The Effect of Gender and Genre on Word Usage as Measured by Linguistic Inquiry and Word Count

Mary Wilgis

Abstract

In this experiment, the effect of gender and genre on word usage, as measured by Linguistic Inquiry and Word Count (LIWC), was observed. This information would be beneficial to society because it helps understand the intersection between gender and communication as well as how the artistic minded versus the science minded convey meaning, It was hypothesized that will be a statistically difference in word usage in males and females, as well as in art and science categories, as measured by LIWC, in TED talks.The Null Hypothesis is that there will be no statistical difference in word usage in males and females, as well as in art and science categories, as measured by LIWC, in TED talks. This was accomplished by analyzing 100 randomly selected scripts from live TED talks. These scripts were then entered into the LIWC word analysis program where each word was compared to an online dictionary and put into one or more categories. This data was then imported into excel where statistical analysis was conducted. This statistical analysis revealed that there was no statistically significant difference between the word usage of males and females and the word usage of science and art, or any of these categories compared to the control group. This was determined because the P-Value was greater than .05 for all of the sets of data. Therefore, the null hypothesis failed to be rejected.

 
Apr 11th, 12:00 AM Apr 11th, 12:00 AM

The Effect of Gender and Genre on Word Usage as Measured by Linguistic Inquiry and Word Count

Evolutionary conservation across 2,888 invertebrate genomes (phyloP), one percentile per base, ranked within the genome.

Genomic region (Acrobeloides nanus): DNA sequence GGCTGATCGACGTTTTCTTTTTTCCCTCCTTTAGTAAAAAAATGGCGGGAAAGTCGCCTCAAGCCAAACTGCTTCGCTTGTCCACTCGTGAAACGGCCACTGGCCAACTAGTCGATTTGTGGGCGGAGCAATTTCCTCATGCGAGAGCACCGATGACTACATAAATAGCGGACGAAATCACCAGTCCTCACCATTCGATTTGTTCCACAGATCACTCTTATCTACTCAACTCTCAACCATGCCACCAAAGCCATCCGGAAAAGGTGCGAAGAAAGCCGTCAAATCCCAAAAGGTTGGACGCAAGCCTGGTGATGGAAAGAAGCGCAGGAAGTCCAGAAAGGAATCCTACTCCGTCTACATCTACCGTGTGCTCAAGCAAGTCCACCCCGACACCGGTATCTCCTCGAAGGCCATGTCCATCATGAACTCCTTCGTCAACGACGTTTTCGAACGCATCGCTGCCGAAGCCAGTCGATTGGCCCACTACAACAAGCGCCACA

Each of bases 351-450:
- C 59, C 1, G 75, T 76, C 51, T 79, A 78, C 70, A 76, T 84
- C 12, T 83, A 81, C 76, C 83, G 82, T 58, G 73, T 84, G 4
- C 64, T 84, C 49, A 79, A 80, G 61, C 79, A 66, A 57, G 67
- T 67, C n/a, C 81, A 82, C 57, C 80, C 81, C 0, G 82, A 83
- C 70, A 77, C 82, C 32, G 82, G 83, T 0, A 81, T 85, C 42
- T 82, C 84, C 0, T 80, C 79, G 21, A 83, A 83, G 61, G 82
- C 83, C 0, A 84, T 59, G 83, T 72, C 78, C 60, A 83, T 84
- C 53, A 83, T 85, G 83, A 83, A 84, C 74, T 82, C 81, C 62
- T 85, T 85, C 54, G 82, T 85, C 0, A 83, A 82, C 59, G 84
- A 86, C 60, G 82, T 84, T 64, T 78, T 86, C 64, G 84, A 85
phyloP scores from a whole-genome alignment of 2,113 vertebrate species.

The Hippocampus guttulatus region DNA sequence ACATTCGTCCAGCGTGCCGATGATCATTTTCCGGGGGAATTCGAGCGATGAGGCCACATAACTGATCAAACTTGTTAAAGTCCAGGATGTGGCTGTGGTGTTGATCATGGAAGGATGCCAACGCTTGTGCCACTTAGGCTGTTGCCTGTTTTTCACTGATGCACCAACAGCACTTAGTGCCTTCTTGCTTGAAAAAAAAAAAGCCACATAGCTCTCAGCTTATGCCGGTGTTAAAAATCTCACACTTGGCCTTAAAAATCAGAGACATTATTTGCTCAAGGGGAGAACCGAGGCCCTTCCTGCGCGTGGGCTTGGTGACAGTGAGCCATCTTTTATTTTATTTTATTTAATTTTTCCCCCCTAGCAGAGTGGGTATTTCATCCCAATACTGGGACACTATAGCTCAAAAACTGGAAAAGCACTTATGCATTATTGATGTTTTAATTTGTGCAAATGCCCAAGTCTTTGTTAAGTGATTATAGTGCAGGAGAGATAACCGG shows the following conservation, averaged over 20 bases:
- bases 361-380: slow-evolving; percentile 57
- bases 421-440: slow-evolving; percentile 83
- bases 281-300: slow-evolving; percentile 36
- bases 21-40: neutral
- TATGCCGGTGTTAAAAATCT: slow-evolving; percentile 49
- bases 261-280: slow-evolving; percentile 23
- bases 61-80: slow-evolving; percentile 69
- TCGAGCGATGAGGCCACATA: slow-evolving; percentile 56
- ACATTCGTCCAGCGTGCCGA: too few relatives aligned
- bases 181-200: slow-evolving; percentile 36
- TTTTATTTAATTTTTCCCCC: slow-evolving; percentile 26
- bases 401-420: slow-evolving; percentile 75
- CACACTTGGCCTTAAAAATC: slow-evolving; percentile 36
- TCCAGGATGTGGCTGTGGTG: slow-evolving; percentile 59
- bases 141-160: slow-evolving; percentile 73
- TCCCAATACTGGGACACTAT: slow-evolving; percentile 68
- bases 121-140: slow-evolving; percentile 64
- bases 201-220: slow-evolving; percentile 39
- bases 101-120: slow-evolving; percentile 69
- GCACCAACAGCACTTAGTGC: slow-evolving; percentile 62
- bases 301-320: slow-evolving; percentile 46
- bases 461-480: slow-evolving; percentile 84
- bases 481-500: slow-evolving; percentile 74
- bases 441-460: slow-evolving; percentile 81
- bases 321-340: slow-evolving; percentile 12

In this experiment, the effect of gender and genre on word usage, as measured by Linguistic Inquiry and Word Count (LIWC), was observed. This information would be beneficial to society because it helps understand the intersection between gender and communication as well as how the artistic minded versus the science minded convey meaning, It was hypothesized that will be a statistically difference in word usage in males and females, as well as in art and science categories, as measured by LIWC, in TED talks.The Null Hypothesis is that there will be no statistical difference in word usage in males and females, as well as in art and science categories, as measured by LIWC, in TED talks. This was accomplished by analyzing 100 randomly selected scripts from live TED talks. These scripts were then entered into the LIWC word analysis program where each word was compared to an online dictionary and put into one or more categories. This data was then imported into excel where statistical analysis was conducted. This statistical analysis revealed that there was no statistically significant difference between the word usage of males and females and the word usage of science and art, or any of these categories compared to the control group. This was determined because the P-Value was greater than .05 for all of the sets of data. Therefore, the null hypothesis failed to be rejected.